The Meineke Car Car Bowl is dead. Long live the Charlotte-Name-Placeholder-Until-A-New-Sponsor-Willing-To-Pay-More-Is-Found Bowl.
Bowl officials wanted a more lucrative deal after moving up in the Atlantic Coast Conference selection order, which will mean increasing its payout per team from about $1.3 million to more than $1.8 million.
Driven Brands took over as title sponsor from Continental Tire in 2005 and has been paying about $1 million a year.
Maybe Wachovia Wells Fargo will pony up. That would be fun The Wells Fargo Bowl at Bank of America Stadium.
Remember when the Big East got sick of the split deal with the Sun Bowl and the Gator Bowl? If you can follow this, it might return with the PapaJohns.com Bowl and Liberty Bowl.
As part of their four-year agreements through 2013, the Papajohns.com and Liberty rotate who gets an SEC team when the conference doesn’t have enough eligible teams. If there are enough teams, the two bowls will attempt to work through their picks together.
This marks the first four-year contract between the SEC and the Papajohns.com Bowl after they previously worked under a two-year deal.
“We certainly sense more and more community involvement with the bowl, which in our view is essential to the success of a bowl,” SEC Commissioner Mike Slive said. “We’re very pleased that we’re able to enter into a more formal and longer agreement with the bowl and to hopefully make a contribution to the community in which the conference office is located.”
Papajohns gets the last SEC pick. The Liberty one spot ahead. Now the plan had been that if the SEC didn’t have enough teams, the SunBelt would take the spot for the SEC in Birmingham. The Big East, though, wants to make sure they play the SEC in a bowl every year — hence why a Big East team goes to Birmingham.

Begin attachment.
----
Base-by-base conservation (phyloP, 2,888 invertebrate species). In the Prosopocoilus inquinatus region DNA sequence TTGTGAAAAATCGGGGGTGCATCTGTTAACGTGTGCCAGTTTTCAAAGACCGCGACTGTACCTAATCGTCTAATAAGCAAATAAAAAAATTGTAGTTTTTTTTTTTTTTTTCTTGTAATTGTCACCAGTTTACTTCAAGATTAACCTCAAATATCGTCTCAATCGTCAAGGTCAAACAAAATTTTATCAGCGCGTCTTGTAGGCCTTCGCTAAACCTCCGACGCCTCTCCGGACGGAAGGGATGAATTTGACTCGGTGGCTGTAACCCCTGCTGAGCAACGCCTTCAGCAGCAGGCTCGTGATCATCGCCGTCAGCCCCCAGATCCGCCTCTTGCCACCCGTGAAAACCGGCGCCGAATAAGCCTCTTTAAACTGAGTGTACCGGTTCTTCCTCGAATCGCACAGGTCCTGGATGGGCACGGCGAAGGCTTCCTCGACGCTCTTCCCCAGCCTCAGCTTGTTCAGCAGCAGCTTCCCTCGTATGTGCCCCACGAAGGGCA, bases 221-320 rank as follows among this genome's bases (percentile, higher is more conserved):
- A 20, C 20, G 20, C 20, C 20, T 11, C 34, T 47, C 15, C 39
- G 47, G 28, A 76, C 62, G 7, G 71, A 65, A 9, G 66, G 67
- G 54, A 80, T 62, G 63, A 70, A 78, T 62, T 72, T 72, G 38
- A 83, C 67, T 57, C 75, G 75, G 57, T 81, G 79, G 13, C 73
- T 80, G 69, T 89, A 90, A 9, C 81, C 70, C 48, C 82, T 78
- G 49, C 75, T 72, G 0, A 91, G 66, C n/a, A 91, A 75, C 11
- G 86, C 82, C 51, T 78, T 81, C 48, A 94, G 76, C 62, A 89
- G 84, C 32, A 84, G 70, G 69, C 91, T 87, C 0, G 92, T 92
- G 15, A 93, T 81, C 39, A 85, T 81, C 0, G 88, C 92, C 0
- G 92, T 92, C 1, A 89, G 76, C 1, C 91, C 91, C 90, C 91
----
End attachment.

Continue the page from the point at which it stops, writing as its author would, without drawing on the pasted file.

Meanwhile the Liberty Bowl is trying to get the Big East as a back-up conference to the SEC in the game against a Conference USA team.
Sooo. I don’t think that the Big East and SEC will meet in the Liberty Bowl, but there might be instances that bumps the Big East team either into an additional spot in the Liberty Bowl or even out of the papajohns.com bowl. It’s all very convoluted and makes my head hurt.
Now when Tony Barnhart speaks on college football issues, people actually pay attention. He’s one of the few remaining non-ESPN journalists that spent his career writing about, covering and having lots of sources in the college games. So, this is intriguing.
The other big topic here has a chance to completely change college football as we know it. I’ve spoken to a number of athletics directors and commissioners who are convinced that the Big Ten is positioning itself to seriously consider becoming college football first super conference by expanding to as many as 16 teams.
The Big Ten is looking at three plans: Stand pat with 11 teams, add one team (hopefully Notre Dame) or make a blockbuster move and go to 16.
“If they go to 16 and one of them is Notre Dame then we’ve got an entirely new ball game,” a conference commissioner told me confidentially.
There is pretty serious speculation that The Big Ten would look to the Big East in its big master plan. Now I don’t know which teams are involved, but Just for fun, let’s say the Big Ten asks Pittsburgh, Syracuse, Connecticut and Rutgers to join.
Realistically, those are the only 4 schools from the Big East that the Big 11 would take. The other 4 BE football schools lack the requisite academic bonafides.
Barnhart then goes into further speculation mode and kind of drifts afield in my view. But the idea of 16-team mega conferences in football has been floated by message boards and writers for some time. Andy Staples at SI.com floated one in February.
Honestly. I think the Big 11 is considering it, because going mega would legitimately be a daring way to get ahead of the potential curve and there has been so much speculation over the economic arms races of the Big 11 and SEC. A move to 16 might be enough of a force to get the Big Ten Network on lower tiers and more deals cut into the heavily populated — even if slightly apathetic to the college game — East.
Either way, I’m not planning to buy Big East labeled gear. Spencer Hall breaks it down with the Big East conference call.